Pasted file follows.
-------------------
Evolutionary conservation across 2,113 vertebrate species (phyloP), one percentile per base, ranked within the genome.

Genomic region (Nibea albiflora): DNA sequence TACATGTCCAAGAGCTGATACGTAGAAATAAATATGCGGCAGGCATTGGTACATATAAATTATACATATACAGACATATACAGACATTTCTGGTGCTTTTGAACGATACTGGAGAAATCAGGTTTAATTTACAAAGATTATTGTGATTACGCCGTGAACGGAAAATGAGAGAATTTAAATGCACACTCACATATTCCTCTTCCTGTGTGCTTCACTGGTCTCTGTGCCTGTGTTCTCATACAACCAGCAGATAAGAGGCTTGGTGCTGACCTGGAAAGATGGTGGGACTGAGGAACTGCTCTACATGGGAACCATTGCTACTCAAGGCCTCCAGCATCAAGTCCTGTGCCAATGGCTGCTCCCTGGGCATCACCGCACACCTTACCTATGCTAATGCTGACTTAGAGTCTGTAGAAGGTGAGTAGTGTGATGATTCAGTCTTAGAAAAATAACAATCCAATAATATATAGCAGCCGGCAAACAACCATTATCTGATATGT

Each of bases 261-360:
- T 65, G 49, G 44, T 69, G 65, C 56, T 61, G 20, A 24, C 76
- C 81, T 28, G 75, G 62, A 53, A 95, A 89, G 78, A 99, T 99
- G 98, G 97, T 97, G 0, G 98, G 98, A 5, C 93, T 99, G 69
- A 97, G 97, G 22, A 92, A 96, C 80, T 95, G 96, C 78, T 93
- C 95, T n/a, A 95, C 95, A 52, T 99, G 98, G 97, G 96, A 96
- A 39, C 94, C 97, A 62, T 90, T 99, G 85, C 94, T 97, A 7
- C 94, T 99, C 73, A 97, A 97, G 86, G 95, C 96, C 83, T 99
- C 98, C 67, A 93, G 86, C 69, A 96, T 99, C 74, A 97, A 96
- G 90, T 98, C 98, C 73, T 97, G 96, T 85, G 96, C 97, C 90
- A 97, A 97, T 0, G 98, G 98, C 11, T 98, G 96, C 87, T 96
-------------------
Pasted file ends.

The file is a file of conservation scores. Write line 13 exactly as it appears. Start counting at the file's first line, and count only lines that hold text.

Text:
- A 97, A 97, T 0, G 98, G 98, C 11, T 98, G 96, C 87, T 96